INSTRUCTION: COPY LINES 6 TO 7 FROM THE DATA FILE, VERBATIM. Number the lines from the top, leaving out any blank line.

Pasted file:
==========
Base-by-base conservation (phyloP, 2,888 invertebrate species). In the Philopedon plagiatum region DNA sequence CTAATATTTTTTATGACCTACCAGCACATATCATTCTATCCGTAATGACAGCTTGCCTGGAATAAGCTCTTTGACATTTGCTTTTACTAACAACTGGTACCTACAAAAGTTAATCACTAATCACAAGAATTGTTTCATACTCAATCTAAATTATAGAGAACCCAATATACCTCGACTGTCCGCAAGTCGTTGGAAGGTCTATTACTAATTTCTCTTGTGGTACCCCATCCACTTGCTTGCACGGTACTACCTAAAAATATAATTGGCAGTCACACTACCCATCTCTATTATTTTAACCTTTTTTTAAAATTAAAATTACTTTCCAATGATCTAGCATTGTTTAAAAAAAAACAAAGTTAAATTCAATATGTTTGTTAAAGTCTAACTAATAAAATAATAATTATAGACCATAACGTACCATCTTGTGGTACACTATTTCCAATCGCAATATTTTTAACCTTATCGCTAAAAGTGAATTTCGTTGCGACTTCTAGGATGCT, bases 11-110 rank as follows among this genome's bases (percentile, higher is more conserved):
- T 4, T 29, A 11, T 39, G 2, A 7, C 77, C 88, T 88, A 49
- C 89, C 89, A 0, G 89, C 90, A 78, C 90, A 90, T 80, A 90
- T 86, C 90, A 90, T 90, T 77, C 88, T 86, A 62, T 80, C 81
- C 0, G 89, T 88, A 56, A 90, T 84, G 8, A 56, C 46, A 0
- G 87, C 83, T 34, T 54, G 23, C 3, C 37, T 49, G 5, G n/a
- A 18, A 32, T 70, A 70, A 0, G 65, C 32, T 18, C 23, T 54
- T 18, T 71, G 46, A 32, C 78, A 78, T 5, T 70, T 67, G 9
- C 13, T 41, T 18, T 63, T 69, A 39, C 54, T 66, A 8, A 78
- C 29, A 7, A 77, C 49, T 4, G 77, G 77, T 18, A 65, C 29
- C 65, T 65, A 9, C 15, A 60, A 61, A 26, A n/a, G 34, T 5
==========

- G 87, C 83, T 34, T 54, G 23, C 3, C 37, T 49, G 5, G n/a
- A 18, A 32, T 70, A 70, A 0, G 65, C 32, T 18, C 23, T 54